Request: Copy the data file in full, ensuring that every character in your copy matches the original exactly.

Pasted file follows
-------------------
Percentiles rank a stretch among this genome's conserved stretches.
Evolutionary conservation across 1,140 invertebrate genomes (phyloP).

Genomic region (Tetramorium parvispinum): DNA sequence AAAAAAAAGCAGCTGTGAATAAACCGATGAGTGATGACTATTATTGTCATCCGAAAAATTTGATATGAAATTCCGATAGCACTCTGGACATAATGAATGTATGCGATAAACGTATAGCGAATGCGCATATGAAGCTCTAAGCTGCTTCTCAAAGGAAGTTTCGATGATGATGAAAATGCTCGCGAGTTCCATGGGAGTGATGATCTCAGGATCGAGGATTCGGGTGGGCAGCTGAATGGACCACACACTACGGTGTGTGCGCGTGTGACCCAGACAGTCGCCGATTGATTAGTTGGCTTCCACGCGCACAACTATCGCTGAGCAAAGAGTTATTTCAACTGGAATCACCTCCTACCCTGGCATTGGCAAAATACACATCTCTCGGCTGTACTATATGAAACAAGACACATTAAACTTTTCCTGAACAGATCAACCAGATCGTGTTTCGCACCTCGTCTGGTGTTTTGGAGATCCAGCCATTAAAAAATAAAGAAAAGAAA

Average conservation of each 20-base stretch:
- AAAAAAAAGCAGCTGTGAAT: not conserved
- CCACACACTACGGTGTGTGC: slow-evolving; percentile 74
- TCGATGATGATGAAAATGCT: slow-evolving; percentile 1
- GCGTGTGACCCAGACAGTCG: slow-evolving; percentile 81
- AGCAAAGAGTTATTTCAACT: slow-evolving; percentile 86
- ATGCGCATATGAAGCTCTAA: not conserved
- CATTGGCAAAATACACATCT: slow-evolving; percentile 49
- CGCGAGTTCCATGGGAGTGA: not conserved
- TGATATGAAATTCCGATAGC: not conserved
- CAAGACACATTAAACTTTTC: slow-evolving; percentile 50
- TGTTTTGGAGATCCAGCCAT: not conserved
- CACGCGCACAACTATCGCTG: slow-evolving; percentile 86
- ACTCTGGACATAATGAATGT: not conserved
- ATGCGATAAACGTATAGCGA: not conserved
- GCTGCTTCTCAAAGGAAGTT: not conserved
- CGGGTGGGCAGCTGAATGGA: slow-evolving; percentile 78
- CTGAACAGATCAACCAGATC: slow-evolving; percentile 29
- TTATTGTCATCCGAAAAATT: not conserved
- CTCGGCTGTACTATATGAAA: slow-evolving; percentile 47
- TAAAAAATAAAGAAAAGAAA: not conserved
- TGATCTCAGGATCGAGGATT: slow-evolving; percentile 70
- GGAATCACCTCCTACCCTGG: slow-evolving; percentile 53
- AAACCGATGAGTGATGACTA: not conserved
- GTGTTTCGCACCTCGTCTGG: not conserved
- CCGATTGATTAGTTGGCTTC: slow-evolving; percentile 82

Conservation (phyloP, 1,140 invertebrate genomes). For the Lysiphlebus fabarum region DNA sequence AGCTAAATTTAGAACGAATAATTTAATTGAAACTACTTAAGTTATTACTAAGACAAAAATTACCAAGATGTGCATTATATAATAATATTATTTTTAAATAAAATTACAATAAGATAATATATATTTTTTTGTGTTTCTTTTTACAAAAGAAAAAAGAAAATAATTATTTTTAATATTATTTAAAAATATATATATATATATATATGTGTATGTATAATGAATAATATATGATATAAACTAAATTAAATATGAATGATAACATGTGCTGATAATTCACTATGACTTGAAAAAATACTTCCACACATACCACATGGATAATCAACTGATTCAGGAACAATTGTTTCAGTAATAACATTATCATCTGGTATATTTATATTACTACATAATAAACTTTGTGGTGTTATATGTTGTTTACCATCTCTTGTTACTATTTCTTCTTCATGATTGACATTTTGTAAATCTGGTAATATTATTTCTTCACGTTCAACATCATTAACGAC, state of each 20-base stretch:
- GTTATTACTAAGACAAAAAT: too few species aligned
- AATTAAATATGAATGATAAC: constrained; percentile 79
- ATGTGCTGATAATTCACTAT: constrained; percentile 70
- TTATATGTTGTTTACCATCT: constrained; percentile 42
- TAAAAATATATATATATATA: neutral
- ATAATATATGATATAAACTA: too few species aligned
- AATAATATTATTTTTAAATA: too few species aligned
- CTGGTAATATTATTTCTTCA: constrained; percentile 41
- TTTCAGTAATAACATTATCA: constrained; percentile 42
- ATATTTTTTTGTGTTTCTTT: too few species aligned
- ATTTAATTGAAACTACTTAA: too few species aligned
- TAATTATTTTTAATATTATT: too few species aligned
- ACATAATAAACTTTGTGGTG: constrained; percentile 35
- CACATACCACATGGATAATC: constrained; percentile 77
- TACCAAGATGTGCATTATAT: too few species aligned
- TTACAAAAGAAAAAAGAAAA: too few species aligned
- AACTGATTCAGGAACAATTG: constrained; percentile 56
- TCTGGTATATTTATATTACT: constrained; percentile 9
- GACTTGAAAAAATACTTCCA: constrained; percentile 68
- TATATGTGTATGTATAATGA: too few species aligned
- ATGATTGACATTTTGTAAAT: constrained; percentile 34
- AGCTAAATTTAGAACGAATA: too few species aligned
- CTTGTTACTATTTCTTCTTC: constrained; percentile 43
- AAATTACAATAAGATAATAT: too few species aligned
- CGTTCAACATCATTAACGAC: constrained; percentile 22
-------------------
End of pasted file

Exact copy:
Percentiles rank a stretch among this genome's conserved stretches.
Evolutionary conservation across 1,140 invertebrate genomes (phyloP).

Genomic region (Tetramorium parvispinum): DNA sequence AAAAAAAAGCAGCTGTGAATAAACCGATGAGTGATGACTATTATTGTCATCCGAAAAATTTGATATGAAATTCCGATAGCACTCTGGACATAATGAATGTATGCGATAAACGTATAGCGAATGCGCATATGAAGCTCTAAGCTGCTTCTCAAAGGAAGTTTCGATGATGATGAAAATGCTCGCGAGTTCCATGGGAGTGATGATCTCAGGATCGAGGATTCGGGTGGGCAGCTGAATGGACCACACACTACGGTGTGTGCGCGTGTGACCCAGACAGTCGCCGATTGATTAGTTGGCTTCCACGCGCACAACTATCGCTGAGCAAAGAGTTATTTCAACTGGAATCACCTCCTACCCTGGCATTGGCAAAATACACATCTCTCGGCTGTACTATATGAAACAAGACACATTAAACTTTTCCTGAACAGATCAACCAGATCGTGTTTCGCACCTCGTCTGGTGTTTTGGAGATCCAGCCATTAAAAAATAAAGAAAAGAAA

Average conservation of each 20-base stretch:
- AAAAAAAAGCAGCTGTGAAT: not conserved
- CCACACACTACGGTGTGTGC: slow-evolving; percentile 74
- TCGATGATGATGAAAATGCT: slow-evolving; percentile 1
- GCGTGTGACCCAGACAGTCG: slow-evolving; percentile 81
- AGCAAAGAGTTATTTCAACT: slow-evolving; percentile 86
- ATGCGCATATGAAGCTCTAA: not conserved
- CATTGGCAAAATACACATCT: slow-evolving; percentile 49
- CGCGAGTTCCATGGGAGTGA: not conserved
- TGATATGAAATTCCGATAGC: not conserved
- CAAGACACATTAAACTTTTC: slow-evolving; percentile 50
- TGTTTTGGAGATCCAGCCAT: not conserved
- CACGCGCACAACTATCGCTG: slow-evolving; percentile 86
- ACTCTGGACATAATGAATGT: not conserved
- ATGCGATAAACGTATAGCGA: not conserved
- GCTGCTTCTCAAAGGAAGTT: not conserved
- CGGGTGGGCAGCTGAATGGA: slow-evolving; percentile 78
- CTGAACAGATCAACCAGATC: slow-evolving; percentile 29
- TTATTGTCATCCGAAAAATT: not conserved
- CTCGGCTGTACTATATGAAA: slow-evolving; percentile 47
- TAAAAAATAAAGAAAAGAAA: not conserved
- TGATCTCAGGATCGAGGATT: slow-evolving; percentile 70
- GGAATCACCTCCTACCCTGG: slow-evolving; percentile 53
- AAACCGATGAGTGATGACTA: not conserved
- GTGTTTCGCACCTCGTCTGG: not conserved
- CCGATTGATTAGTTGGCTTC: slow-evolving; percentile 82

Conservation (phyloP, 1,140 invertebrate genomes). For the Lysiphlebus fabarum region DNA sequence AGCTAAATTTAGAACGAATAATTTAATTGAAACTACTTAAGTTATTACTAAGACAAAAATTACCAAGATGTGCATTATATAATAATATTATTTTTAAATAAAATTACAATAAGATAATATATATTTTTTTGTGTTTCTTTTTACAAAAGAAAAAAGAAAATAATTATTTTTAATATTATTTAAAAATATATATATATATATATATGTGTATGTATAATGAATAATATATGATATAAACTAAATTAAATATGAATGATAACATGTGCTGATAATTCACTATGACTTGAAAAAATACTTCCACACATACCACATGGATAATCAACTGATTCAGGAACAATTGTTTCAGTAATAACATTATCATCTGGTATATTTATATTACTACATAATAAACTTTGTGGTGTTATATGTTGTTTACCATCTCTTGTTACTATTTCTTCTTCATGATTGACATTTTGTAAATCTGGTAATATTATTTCTTCACGTTCAACATCATTAACGAC, state of each 20-base stretch:
- GTTATTACTAAGACAAAAAT: too few species aligned
- AATTAAATATGAATGATAAC: constrained; percentile 79
- ATGTGCTGATAATTCACTAT: constrained; percentile 70
- TTATATGTTGTTTACCATCT: constrained; percentile 42
- TAAAAATATATATATATATA: neutral
- ATAATATATGATATAAACTA: too few species aligned
- AATAATATTATTTTTAAATA: too few species aligned
- CTGGTAATATTATTTCTTCA: constrained; percentile 41
- TTTCAGTAATAACATTATCA: constrained; percentile 42
- ATATTTTTTTGTGTTTCTTT: too few species aligned
- ATTTAATTGAAACTACTTAA: too few species aligned
- TAATTATTTTTAATATTATT: too few species aligned
- ACATAATAAACTTTGTGGTG: constrained; percentile 35
- CACATACCACATGGATAATC: constrained; percentile 77
- TACCAAGATGTGCATTATAT: too few species aligned
- TTACAAAAGAAAAAAGAAAA: too few species aligned
- AACTGATTCAGGAACAATTG: constrained; percentile 56
- TCTGGTATATTTATATTACT: constrained; percentile 9
- GACTTGAAAAAATACTTCCA: constrained; percentile 68
- TATATGTGTATGTATAATGA: too few species aligned
- ATGATTGACATTTTGTAAAT: constrained; percentile 34
- AGCTAAATTTAGAACGAATA: too few species aligned
- CTTGTTACTATTTCTTCTTC: constrained; percentile 43
- AAATTACAATAAGATAATAT: too few species aligned
- CGTTCAACATCATTAACGAC: constrained; percentile 22